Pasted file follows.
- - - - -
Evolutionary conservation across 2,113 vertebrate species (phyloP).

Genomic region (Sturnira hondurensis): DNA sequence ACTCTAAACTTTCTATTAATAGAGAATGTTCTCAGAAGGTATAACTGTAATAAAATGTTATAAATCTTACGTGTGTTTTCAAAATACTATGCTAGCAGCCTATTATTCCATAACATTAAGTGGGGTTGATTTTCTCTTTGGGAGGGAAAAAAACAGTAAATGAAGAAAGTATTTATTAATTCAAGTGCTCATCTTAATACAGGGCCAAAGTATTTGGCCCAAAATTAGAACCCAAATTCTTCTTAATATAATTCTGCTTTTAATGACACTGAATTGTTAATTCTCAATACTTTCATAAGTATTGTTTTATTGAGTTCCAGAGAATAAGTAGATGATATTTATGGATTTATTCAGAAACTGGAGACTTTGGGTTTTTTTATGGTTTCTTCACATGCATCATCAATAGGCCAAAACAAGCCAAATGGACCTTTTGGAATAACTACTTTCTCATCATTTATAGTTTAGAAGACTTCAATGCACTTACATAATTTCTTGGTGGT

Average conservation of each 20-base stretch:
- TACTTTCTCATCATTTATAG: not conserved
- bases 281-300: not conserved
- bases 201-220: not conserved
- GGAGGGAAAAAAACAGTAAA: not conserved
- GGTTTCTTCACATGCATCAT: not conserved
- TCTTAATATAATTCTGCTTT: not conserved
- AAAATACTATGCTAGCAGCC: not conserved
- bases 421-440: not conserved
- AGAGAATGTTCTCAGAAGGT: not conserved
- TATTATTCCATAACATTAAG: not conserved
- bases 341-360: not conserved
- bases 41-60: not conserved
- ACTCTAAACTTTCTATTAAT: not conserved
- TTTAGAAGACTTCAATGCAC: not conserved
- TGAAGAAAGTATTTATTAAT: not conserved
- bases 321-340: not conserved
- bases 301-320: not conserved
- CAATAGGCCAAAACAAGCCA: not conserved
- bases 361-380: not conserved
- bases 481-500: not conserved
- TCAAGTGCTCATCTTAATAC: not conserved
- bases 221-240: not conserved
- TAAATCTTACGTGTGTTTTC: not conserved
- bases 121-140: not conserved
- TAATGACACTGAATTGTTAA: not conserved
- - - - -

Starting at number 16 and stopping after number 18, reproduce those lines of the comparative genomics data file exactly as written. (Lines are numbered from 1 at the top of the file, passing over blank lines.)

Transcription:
- ACTCTAAACTTTCTATTAAT: not conserved
- TTTAGAAGACTTCAATGCAC: not conserved
- TGAAGAAAGTATTTATTAAT: not conserved